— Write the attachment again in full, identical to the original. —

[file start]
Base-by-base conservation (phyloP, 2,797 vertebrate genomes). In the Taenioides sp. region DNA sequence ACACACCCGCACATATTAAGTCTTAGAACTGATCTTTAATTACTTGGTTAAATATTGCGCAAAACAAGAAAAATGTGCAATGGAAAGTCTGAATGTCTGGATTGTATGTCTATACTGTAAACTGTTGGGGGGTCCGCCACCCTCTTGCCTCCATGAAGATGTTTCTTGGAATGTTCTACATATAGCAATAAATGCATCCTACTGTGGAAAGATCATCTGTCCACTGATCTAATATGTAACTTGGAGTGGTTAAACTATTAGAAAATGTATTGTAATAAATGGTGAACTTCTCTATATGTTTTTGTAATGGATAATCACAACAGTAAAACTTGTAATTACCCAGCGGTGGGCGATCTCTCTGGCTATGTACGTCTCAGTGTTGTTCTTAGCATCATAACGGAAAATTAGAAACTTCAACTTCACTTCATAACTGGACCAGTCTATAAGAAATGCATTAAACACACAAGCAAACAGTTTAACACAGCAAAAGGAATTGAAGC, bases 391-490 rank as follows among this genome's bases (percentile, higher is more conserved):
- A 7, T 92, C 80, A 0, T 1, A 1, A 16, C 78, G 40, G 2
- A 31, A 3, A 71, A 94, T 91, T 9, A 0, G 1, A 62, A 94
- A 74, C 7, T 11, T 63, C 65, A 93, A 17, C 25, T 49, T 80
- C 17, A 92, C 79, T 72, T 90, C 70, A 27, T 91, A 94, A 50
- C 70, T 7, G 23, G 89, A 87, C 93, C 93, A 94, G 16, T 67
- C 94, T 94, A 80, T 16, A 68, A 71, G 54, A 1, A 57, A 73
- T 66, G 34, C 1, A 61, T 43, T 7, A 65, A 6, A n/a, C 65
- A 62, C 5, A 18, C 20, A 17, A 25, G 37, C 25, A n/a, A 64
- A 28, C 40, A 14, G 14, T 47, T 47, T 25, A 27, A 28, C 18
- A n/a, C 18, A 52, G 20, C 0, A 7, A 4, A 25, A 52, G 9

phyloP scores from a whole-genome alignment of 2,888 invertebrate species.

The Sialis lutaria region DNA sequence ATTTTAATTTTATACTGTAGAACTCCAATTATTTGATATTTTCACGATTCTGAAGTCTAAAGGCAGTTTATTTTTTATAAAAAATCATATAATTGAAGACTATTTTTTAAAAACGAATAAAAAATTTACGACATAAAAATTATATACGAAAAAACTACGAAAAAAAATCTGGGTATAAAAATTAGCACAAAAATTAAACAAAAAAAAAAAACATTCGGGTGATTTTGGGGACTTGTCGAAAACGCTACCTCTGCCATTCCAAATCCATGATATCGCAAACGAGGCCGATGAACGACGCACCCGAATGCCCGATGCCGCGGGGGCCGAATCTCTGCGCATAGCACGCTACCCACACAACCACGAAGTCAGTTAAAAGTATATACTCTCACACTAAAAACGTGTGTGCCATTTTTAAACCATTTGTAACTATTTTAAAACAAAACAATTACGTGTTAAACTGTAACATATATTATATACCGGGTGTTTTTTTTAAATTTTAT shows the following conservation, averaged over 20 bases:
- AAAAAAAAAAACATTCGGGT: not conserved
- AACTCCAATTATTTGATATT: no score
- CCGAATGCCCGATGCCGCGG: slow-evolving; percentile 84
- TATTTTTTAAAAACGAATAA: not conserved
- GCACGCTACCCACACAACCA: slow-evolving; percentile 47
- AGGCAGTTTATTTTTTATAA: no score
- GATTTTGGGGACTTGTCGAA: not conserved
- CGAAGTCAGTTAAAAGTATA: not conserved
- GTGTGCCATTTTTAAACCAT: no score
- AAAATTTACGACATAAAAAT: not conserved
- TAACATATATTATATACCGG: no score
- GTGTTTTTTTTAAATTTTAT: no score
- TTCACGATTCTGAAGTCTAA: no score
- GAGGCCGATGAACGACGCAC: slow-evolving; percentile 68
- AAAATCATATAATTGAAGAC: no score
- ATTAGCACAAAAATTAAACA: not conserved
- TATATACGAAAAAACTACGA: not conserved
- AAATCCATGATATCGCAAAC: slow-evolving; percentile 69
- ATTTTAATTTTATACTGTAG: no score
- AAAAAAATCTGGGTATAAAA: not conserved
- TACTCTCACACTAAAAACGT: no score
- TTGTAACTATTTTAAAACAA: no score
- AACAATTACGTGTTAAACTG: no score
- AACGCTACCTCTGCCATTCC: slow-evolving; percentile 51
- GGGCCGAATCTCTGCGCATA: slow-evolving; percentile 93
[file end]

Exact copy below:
Base-by-base conservation (phyloP, 2,797 vertebrate genomes). In the Taenioides sp. region DNA sequence ACACACCCGCACATATTAAGTCTTAGAACTGATCTTTAATTACTTGGTTAAATATTGCGCAAAACAAGAAAAATGTGCAATGGAAAGTCTGAATGTCTGGATTGTATGTCTATACTGTAAACTGTTGGGGGGTCCGCCACCCTCTTGCCTCCATGAAGATGTTTCTTGGAATGTTCTACATATAGCAATAAATGCATCCTACTGTGGAAAGATCATCTGTCCACTGATCTAATATGTAACTTGGAGTGGTTAAACTATTAGAAAATGTATTGTAATAAATGGTGAACTTCTCTATATGTTTTTGTAATGGATAATCACAACAGTAAAACTTGTAATTACCCAGCGGTGGGCGATCTCTCTGGCTATGTACGTCTCAGTGTTGTTCTTAGCATCATAACGGAAAATTAGAAACTTCAACTTCACTTCATAACTGGACCAGTCTATAAGAAATGCATTAAACACACAAGCAAACAGTTTAACACAGCAAAAGGAATTGAAGC, bases 391-490 rank as follows among this genome's bases (percentile, higher is more conserved):
- A 7, T 92, C 80, A 0, T 1, A 1, A 16, C 78, G 40, G 2
- A 31, A 3, A 71, A 94, T 91, T 9, A 0, G 1, A 62, A 94
- A 74, C 7, T 11, T 63, C 65, A 93, A 17, C 25, T 49, T 80
- C 17, A 92, C 79, T 72, T 90, C 70, A 27, T 91, A 94, A 50
- C 70, T 7, G 23, G 89, A 87, C 93, C 93, A 94, G 16, T 67
- C 94, T 94, A 80, T 16, A 68, A 71, G 54, A 1, A 57, A 73
- T 66, G 34, C 1, A 61, T 43, T 7, A 65, A 6, A n/a, C 65
- A 62, C 5, A 18, C 20, A 17, A 25, G 37, C 25, A n/a, A 64
- A 28, C 40, A 14, G 14, T 47, T 47, T 25, A 27, A 28, C 18
- A n/a, C 18, A 52, G 20, C 0, A 7, A 4, A 25, A 52, G 9

phyloP scores from a whole-genome alignment of 2,888 invertebrate species.

The Sialis lutaria region DNA sequence ATTTTAATTTTATACTGTAGAACTCCAATTATTTGATATTTTCACGATTCTGAAGTCTAAAGGCAGTTTATTTTTTATAAAAAATCATATAATTGAAGACTATTTTTTAAAAACGAATAAAAAATTTACGACATAAAAATTATATACGAAAAAACTACGAAAAAAAATCTGGGTATAAAAATTAGCACAAAAATTAAACAAAAAAAAAAAACATTCGGGTGATTTTGGGGACTTGTCGAAAACGCTACCTCTGCCATTCCAAATCCATGATATCGCAAACGAGGCCGATGAACGACGCACCCGAATGCCCGATGCCGCGGGGGCCGAATCTCTGCGCATAGCACGCTACCCACACAACCACGAAGTCAGTTAAAAGTATATACTCTCACACTAAAAACGTGTGTGCCATTTTTAAACCATTTGTAACTATTTTAAAACAAAACAATTACGTGTTAAACTGTAACATATATTATATACCGGGTGTTTTTTTTAAATTTTAT shows the following conservation, averaged over 20 bases:
- AAAAAAAAAAACATTCGGGT: not conserved
- AACTCCAATTATTTGATATT: no score
- CCGAATGCCCGATGCCGCGG: slow-evolving; percentile 84
- TATTTTTTAAAAACGAATAA: not conserved
- GCACGCTACCCACACAACCA: slow-evolving; percentile 47
- AGGCAGTTTATTTTTTATAA: no score
- GATTTTGGGGACTTGTCGAA: not conserved
- CGAAGTCAGTTAAAAGTATA: not conserved
- GTGTGCCATTTTTAAACCAT: no score
- AAAATTTACGACATAAAAAT: not conserved
- TAACATATATTATATACCGG: no score
- GTGTTTTTTTTAAATTTTAT: no score
- TTCACGATTCTGAAGTCTAA: no score
- GAGGCCGATGAACGACGCAC: slow-evolving; percentile 68
- AAAATCATATAATTGAAGAC: no score
- ATTAGCACAAAAATTAAACA: not conserved
- TATATACGAAAAAACTACGA: not conserved
- AAATCCATGATATCGCAAAC: slow-evolving; percentile 69
- ATTTTAATTTTATACTGTAG: no score
- AAAAAAATCTGGGTATAAAA: not conserved
- TACTCTCACACTAAAAACGT: no score
- TTGTAACTATTTTAAAACAA: no score
- AACAATTACGTGTTAAACTG: no score
- AACGCTACCTCTGCCATTCC: slow-evolving; percentile 51
- GGGCCGAATCTCTGCGCATA: slow-evolving; percentile 93